but there is much to learn
from its wisdom
Life has a way of taking the wind out of your sails and reducing your arrogance and self-assurance to a quiver. But sometimes, if you’re lucky, it will reveal a surprising truth to you in unexpected ways or places. Here’s a poem.
I Was Supposed to Save the World Today
I was supposed to save the world today
but instead I stopped to watch some children play
with twigs and leaves along the stream.
I was going to write a poem that woke us
from ignorance and fear and stopped all conflict
with a stroke of my impassioned pen,
but dreams of such size seemed suddenly naive
as I watched a snail weigh down a leaf
and glue it to the ground with slime.
Many years ago my daughter woke from a nightmare and I was unable to comfort her. There was something she needed I could not provide. A place, or a state of being perhaps, that she wanted to return to but could not reach. While I cannot say what this place is, I long for it as well. The place where all questions are answered, all worries and threats dissolved. I came close to it once. felt it move through me like a river, connecting me to everything as I stood there transfixed. Joyful. Not desiring a thing but to stay like that forever. Do we all long for this place? Does it exist as anything more than fantasy? Inchoate hope? I don’t know. All I know is that there’s a road I seem to be traveling and it’s leading back to the place I came from. I don’t know where it is, but I want to be there again.
When she woke, crying
And I found her, legs clenched
to chest, back pressed
to wall as if to make
to what scared her,
all she could say is
I want to go home.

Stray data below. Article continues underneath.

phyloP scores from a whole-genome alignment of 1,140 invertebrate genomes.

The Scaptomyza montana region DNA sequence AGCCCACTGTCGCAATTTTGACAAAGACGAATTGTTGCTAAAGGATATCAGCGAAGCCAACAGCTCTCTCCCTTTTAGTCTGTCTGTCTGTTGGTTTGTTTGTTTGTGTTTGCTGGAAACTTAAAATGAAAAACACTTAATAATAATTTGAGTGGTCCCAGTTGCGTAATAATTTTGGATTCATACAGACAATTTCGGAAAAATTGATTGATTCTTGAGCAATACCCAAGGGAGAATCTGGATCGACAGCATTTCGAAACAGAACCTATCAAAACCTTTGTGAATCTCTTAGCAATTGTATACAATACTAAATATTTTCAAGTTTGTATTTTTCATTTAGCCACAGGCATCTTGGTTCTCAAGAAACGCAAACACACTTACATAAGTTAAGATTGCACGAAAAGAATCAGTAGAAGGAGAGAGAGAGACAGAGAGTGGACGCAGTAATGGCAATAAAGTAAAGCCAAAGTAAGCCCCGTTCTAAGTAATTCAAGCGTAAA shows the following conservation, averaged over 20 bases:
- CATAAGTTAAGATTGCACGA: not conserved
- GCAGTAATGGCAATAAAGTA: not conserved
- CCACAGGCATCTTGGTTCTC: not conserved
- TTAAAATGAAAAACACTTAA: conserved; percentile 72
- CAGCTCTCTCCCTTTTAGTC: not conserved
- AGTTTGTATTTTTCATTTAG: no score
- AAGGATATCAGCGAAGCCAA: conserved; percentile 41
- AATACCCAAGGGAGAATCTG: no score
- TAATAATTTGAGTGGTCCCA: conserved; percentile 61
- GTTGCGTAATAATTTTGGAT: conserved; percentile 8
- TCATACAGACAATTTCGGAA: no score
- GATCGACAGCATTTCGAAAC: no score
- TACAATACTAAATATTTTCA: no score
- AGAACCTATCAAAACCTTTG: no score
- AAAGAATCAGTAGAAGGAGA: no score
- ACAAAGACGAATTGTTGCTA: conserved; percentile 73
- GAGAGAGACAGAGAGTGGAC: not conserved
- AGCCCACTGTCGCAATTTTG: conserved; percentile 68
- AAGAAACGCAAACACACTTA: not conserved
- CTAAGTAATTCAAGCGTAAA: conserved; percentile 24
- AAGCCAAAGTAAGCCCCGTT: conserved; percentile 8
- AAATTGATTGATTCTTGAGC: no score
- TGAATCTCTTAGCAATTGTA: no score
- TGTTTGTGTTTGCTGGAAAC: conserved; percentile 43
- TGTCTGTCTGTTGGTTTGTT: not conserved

You ARE home, I assured her
as I pulled her close.
No … HOME, she said.
I want to go home.
And what else could I do
but make a cradle of my arms
and rock the small taut
ball of her body, wanting
to be the womb
she could never return to
or, further back still,
that other home we never stop
When a day is especially nice, like today—October sun, leaves turning, air cool in spots, toasty warm in others—I can’t help but think of loved ones and friends who are no longer here to enjoy these simple, precious things. And if I admit it, I feel a bit guilty to be alive, especially when I’m not fully appreciating the things that are the true gifts of life. And, like most guilty feelings, I immediately displace and project them onto something else. In the case of this poem, back onto the dead.
The Dead Make You Selfish
with their impossible burdens. I want to run away
or throw up my hands beside their graves, unable to convince them
my life is not theirs,
that I can’t bear the weight of their losses.
Instead, I focus on simple things—an apple sweating with cold in the fridge,
a ladder of light climbing toward a window,
the yellow crocus blooming
on the frozen frontier of my lawn—things that carry their own weight,
that are devoid of expectation.
But it’s never enough for the dead.
They won’t stop moaning about what they miss—smell, touch, how air moved
around their bodies.
They won’t hear of my grief—
of my life being out of control—disturbing my sleep with their entreaties,
badgering me with their hunger.
As if there were something I could do,
being here on this side when they’re on the other—as if living without them
weren’t punishment enough.
I often bemoan what our human activity has done to nature and how ignorant most of us are about its importance to our survival. With all the talk of climate change, I tend to think of her (anthropomorphically speaking) as a victim of our assaults. But recent events—hurricanes, earthquakes, plagues, droughts—remind me that she can easily confound our feelings of superiority. While we may diminish her, she will never be under our control. To prove the point, she’s devised very clever and creative ways to prove her superiority, reminding us we’re not always the predator.